One of the obstacles in tackling gender-based violence is that it is still not fully understood as a societal problem with a significant part of the European population continuing to believe that such violence is predominantly a domestic issue.
This has a knock-on effect on victims who may either choose to not speak up and report the violence or, when they do, they may even be blamed for it.
Far too often, victims are questioned for a supposed trigger, either in their behaviour or their clothing, as though perpetrators commit violence for a justifiable reason.
This shift of focus is not rare. Indeed, 27 per cent of EU citizens believe that non-consensual sex can be justified in certain situations. However, non-consensual sex is rape.
There is never a justification for gender-based violence and domestic violence. Aligning society’s understanding about this is a challenge because of how deeply entrenched in our culture such justifications can be. For instance, certain masterpieces of art and literature, respectively, compromise us by the beauty that depicts a narrative of attempted rape.
Consider the myth of Daphne and Apollo. In Ovid’s telling of the story, the god is shot with Cupid’s arrow and is excused because he cannot help but ‘fall in love’ with the nymph. Ovid’s version depicts a frightened Daphne fleeing Apollo as he chases her. While Daphne is saved from the assault of her human form, she is nonetheless forcibly silenced and objectified for the sake of Apollo’s desire.
Changing societies and addressing misconceptions about gender-based violence requires early education, including sex education, and investing in a comprehensive ‘zero tolerance to violence’ public policy approach. Social movements, such as #MeToo, have proven to be real forces for change.
The movement helped millions of women find the courage to stand up and speak out. On its part, the European Commission is working to raise broader awareness through campaigns such as #SayNoStopVAW and the UN-led UNiTE. This increased attention to gender-based violence is long overdue and must be followed with a broad range of changes.
Men need to be part of this effort in much greater numbers too. We will only change the narrative with everyone’s contribution. It is equally important to engage with perpetrators, not least to prevent them from reoffending. The right approach here is crucial.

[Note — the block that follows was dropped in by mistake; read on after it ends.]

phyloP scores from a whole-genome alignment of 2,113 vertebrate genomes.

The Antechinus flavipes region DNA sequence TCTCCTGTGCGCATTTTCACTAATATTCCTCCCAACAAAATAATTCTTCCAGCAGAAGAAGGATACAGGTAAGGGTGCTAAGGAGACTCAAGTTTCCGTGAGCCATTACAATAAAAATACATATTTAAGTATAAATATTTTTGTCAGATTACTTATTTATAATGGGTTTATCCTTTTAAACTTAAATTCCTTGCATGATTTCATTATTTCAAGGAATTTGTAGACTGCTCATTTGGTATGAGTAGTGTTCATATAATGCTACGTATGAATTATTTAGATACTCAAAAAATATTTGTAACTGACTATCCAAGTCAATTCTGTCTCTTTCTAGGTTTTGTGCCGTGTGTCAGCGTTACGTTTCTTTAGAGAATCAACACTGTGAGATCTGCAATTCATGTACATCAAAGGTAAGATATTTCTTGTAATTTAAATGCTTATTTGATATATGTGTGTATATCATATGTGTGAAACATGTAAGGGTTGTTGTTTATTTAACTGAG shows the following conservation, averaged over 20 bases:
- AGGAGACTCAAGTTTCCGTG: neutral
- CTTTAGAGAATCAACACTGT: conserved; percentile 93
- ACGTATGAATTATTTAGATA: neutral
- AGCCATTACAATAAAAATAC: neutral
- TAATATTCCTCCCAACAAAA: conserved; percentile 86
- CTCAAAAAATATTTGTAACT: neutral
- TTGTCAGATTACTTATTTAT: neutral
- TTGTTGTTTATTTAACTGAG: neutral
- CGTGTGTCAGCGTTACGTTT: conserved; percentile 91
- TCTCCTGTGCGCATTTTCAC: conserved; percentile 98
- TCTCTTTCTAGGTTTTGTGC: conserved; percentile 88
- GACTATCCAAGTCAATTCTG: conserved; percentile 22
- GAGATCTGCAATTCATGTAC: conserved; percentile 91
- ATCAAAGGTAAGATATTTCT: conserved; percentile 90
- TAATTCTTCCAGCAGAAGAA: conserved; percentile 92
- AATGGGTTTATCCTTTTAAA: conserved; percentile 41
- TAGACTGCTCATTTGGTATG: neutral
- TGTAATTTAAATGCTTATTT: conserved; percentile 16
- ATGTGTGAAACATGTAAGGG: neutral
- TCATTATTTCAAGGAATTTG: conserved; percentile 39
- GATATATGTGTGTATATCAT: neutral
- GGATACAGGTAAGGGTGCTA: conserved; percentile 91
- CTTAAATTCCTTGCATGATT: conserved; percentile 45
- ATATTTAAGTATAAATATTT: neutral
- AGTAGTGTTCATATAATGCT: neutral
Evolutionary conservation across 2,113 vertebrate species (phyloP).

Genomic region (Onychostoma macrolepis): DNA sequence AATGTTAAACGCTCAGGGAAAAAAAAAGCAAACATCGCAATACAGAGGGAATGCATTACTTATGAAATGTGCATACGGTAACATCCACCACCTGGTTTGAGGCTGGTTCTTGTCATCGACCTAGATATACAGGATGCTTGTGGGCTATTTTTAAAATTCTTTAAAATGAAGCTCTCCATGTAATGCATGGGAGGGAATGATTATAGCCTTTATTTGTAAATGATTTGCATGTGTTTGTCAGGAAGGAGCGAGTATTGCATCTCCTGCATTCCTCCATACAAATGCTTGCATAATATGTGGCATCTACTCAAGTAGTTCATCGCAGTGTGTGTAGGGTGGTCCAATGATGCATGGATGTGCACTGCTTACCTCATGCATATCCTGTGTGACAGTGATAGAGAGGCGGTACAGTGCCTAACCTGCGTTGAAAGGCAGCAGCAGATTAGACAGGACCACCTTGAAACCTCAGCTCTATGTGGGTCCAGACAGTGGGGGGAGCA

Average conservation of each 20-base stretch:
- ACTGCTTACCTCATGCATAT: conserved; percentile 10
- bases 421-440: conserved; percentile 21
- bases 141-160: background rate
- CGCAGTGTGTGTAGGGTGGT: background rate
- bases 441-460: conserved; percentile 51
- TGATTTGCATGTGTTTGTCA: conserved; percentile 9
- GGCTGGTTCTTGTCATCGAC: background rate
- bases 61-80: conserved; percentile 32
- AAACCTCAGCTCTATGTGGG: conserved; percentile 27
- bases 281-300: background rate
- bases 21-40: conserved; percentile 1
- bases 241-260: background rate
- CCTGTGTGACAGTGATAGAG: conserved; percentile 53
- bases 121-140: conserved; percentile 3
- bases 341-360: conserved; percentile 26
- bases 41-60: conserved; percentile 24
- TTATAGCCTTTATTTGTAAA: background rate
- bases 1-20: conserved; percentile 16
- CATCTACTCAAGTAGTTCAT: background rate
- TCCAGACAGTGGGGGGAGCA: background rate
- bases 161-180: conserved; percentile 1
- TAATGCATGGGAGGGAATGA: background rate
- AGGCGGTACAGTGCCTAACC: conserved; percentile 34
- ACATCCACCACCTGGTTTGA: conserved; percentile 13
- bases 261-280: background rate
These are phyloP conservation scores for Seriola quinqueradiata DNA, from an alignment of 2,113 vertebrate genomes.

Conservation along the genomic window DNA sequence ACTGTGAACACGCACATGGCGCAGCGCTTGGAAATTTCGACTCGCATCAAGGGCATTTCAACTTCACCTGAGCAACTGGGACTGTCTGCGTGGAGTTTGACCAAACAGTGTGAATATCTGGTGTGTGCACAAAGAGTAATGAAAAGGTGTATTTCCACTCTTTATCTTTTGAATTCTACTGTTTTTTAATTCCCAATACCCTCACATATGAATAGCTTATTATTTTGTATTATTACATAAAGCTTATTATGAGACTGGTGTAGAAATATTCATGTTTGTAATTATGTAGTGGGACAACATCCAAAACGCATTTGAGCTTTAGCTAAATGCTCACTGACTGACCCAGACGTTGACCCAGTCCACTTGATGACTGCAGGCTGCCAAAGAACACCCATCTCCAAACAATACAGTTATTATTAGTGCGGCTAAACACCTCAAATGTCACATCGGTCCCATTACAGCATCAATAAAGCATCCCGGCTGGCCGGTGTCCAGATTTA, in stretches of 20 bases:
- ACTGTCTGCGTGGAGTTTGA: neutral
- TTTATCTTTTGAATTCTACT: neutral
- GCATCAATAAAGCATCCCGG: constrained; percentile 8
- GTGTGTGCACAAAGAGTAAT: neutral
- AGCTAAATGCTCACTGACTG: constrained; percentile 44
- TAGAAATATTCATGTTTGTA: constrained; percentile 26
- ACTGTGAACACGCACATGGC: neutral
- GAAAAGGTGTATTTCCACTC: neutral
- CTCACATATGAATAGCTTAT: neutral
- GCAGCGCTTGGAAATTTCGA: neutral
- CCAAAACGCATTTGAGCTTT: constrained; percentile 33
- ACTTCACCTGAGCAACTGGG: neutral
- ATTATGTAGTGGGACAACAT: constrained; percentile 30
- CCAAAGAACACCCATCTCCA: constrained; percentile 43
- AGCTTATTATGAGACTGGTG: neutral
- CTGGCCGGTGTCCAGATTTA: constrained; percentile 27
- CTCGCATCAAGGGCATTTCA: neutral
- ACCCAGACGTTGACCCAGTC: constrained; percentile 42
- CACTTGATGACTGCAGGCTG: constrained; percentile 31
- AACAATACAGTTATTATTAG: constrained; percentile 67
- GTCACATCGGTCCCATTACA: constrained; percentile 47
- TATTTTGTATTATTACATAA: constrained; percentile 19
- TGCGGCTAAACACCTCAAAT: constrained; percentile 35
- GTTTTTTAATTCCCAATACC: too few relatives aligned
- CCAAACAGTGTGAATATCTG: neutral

Perpetrator programmes must provide broader education on gender-based violence and its impact and limit intervention to medical treatment for substance abuse or mental health issues.
According to a 2020 survey, 58 per cent of girls experienced online harassment- Helena Dalli
When it comes to protecting victims, our duty is to prevent secondary victimisation, which is itself a result of a poor understanding of gender-based violence. Every EU member state must invest more in training professionals, including judges, police services and social workers, not least so they can ask the right questions and identify the right pointers.
The European Judicial Training Network receives €11 million a year from the EU budget and has run seminars in the past on gender and domestic violence, on sexual exploitation in trafficking and on victim’s rights in cases of violence against women and children.
Our understanding of gender-based violence must be kept up to date with new technologies. According to a 2020 survey, 58 per cent of girls experienced online harassment and 50 per cent said they experience it more online than in the street and these figures have only risen in recent years. The pandemic and subsequent lockdowns drove many of us online and underscored that our digital realities must also be part of a safe online environment.
Gender-based violence can and does take place anywhere, including at work, at school, in the street, or online. It affects a person’s health and well-being, as well as restricting their possibility to thrive in society. It is neither a given, nor is it an inherent part of any culture and can be prevented. The first step towards fully eliminating it is recognising it for what it is.
This is what the European Commission will do with its upcoming first legislative proposal on combatting and preventing gender-based violence and domestic violence.
On this International Day for the Elimination of Violence against Women, you too can do your part to address gender-based violence. Be vigilant to the problem and raise it in your social circles.
Make your stance against such violence known. We need everyone’s support to tackle this scourge.
Helena Dalli is European Commissioner for Equality.
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